The Talk-Funny Girl
Review by Kathleen Y.
= Read & Recommend
"The Talk-Funny Girl" by Roland Merullo (author of "Breakfast with Buddha") is a riveting story of a teenage girl’s survival and coming of age in backwoods New Hampshire. She talks the way her parents speak with a broken English dialect that invites teasing among her peers and curiosity from adults. Marjorie (or Majie as her parents call her) is tough both physically and mentally. She is a loner isolated from the world until she’s allowed to attend school starting at age 9 and does well in school despite her poor communication skills. She practically raises herself since her mother seems incapable of parenting. Her saving grace is finding a job assisting a young man who is designing and constructing a cathedral in a small town not far from where Marjorie lives.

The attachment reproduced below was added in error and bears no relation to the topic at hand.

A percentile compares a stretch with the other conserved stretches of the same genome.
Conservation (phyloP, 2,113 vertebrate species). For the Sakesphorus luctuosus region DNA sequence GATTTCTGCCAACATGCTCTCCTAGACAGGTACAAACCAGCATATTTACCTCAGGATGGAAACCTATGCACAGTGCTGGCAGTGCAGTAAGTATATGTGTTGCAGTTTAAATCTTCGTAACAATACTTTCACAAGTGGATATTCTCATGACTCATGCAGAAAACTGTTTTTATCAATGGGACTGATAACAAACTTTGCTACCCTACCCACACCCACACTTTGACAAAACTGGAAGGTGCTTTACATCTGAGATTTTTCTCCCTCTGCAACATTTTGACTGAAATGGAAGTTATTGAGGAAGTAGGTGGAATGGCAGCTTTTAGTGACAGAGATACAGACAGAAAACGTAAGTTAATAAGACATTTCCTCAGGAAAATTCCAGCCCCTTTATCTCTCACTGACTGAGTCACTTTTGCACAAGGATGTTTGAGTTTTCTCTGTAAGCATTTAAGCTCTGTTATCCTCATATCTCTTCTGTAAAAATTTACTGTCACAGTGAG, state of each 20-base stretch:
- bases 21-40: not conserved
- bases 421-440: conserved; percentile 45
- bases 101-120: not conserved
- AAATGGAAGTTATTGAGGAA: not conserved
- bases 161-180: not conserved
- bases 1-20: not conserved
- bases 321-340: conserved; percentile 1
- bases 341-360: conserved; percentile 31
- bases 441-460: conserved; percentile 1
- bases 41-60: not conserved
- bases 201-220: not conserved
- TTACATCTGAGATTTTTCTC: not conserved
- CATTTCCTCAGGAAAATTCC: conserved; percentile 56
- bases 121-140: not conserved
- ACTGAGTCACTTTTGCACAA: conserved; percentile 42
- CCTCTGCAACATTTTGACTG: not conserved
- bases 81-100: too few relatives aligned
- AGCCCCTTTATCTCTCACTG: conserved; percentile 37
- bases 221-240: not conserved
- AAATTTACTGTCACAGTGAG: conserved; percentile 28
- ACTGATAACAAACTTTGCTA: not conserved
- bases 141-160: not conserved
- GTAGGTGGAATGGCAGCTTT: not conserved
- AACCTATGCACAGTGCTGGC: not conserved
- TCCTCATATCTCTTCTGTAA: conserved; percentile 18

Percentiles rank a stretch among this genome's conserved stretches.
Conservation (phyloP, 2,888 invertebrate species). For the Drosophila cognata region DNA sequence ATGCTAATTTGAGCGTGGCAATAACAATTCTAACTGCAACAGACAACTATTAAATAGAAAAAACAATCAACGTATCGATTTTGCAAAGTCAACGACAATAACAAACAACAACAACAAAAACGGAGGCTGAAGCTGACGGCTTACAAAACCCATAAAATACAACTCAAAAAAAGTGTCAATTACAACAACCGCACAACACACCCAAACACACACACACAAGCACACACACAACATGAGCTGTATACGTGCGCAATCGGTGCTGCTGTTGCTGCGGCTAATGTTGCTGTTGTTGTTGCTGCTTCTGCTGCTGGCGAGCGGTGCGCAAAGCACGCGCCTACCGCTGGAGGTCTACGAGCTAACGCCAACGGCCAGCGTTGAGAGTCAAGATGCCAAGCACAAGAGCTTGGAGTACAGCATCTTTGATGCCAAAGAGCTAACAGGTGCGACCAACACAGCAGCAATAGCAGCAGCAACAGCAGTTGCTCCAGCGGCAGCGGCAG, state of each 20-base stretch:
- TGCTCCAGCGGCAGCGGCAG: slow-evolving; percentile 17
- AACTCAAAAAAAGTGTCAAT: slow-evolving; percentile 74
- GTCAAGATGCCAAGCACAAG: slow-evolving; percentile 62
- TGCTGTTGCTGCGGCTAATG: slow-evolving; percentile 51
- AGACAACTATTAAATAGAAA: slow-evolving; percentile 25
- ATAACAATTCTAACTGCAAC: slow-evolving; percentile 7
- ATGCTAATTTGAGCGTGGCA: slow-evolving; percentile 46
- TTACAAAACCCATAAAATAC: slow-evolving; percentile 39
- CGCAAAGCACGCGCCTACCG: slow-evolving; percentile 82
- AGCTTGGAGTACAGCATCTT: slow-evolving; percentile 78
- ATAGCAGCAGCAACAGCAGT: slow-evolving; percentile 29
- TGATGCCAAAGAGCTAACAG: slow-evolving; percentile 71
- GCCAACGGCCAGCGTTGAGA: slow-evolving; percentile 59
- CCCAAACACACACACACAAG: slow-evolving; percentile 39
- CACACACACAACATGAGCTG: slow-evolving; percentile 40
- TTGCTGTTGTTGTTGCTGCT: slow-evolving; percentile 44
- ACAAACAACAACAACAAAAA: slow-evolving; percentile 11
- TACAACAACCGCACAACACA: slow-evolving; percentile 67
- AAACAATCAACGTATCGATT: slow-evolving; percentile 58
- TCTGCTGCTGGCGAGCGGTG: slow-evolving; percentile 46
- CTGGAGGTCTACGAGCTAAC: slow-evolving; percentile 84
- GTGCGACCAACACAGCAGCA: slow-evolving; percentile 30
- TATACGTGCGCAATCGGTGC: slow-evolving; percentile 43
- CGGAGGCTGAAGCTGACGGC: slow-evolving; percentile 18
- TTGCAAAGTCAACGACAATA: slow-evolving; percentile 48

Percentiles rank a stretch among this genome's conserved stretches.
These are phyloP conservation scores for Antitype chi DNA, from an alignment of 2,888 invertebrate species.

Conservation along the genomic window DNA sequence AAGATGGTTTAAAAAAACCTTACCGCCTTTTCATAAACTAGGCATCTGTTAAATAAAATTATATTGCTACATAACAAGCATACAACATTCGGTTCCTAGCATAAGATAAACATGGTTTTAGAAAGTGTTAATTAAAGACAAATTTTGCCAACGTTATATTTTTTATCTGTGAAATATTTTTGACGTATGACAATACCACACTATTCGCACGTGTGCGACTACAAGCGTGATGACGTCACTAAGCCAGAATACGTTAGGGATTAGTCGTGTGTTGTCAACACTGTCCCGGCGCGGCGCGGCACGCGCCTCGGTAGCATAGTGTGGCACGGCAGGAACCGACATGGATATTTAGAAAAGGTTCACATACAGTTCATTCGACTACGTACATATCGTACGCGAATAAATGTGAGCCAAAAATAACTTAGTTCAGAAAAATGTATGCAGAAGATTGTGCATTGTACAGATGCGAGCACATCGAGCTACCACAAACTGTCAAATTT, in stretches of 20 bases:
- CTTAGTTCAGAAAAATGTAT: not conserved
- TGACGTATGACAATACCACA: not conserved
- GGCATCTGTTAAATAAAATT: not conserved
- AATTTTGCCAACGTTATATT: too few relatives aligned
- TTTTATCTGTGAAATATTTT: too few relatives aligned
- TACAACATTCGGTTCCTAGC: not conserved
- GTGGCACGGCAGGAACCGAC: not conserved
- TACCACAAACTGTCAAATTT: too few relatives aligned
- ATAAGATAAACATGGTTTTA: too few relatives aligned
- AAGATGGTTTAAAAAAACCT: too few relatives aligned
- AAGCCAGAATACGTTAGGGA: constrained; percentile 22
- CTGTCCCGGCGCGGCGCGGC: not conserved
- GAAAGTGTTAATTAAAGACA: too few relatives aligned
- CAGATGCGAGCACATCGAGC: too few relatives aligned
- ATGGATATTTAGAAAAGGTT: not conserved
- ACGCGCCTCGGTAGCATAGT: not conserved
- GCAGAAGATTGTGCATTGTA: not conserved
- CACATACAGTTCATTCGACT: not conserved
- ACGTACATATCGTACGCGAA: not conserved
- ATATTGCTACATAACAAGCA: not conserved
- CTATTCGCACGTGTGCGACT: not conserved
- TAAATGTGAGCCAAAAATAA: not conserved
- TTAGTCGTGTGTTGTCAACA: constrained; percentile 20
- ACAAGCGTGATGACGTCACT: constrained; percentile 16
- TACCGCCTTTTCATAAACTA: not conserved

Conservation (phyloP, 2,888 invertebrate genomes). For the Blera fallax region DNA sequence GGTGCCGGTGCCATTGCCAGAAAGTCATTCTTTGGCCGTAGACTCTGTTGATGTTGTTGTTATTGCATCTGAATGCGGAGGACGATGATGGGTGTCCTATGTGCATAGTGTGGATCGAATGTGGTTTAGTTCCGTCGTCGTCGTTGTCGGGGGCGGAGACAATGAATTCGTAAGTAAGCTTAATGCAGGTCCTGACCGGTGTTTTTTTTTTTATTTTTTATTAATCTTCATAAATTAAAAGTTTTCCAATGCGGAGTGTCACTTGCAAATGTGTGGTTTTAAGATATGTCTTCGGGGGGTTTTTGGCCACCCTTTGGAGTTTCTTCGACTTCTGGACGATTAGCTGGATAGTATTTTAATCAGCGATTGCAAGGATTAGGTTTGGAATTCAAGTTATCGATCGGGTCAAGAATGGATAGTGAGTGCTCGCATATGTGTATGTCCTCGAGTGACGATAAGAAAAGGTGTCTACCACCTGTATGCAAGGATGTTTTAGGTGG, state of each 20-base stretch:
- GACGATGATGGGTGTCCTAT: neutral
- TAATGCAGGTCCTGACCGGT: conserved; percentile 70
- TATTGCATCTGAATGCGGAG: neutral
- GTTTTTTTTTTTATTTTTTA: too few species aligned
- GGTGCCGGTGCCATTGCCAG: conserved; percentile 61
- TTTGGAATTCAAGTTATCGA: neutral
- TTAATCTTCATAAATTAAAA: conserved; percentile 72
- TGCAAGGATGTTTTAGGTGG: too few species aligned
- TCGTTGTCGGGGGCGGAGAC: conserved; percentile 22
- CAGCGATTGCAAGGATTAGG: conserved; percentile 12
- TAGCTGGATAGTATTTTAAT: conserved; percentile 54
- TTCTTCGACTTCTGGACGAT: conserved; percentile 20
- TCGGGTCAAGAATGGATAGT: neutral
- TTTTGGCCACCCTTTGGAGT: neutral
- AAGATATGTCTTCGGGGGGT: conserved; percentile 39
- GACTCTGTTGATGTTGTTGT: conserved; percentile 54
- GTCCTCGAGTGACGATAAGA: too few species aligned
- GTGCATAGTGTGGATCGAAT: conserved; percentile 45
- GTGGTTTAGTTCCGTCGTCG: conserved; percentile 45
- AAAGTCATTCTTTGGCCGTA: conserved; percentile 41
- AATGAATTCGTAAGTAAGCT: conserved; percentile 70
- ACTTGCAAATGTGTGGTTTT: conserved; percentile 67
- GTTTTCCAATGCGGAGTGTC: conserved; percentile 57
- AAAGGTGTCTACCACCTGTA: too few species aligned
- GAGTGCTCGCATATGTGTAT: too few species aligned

He shares his dream with her to create a place to sit and find peace within the walls of a quiet and beautiful building.
He hires Marjorie as his assistant, and she proves to perfect for the job. Ironically she endures great physical and mental suffering from the family’s only connection with another church and its pastor. There is a strange loyalty to her parents similar to that in "The Glass Castle" by Jeannette Walls. Marjorie continues to share her hard-earned wages with her abusive parents even after finally leaving their home. Thanks to a kind aunt, her new job and employer named Sands, Marjorie gradually develops confidence and sees through the stained-glass windows of a growing cathedral a vision of hope for a different life.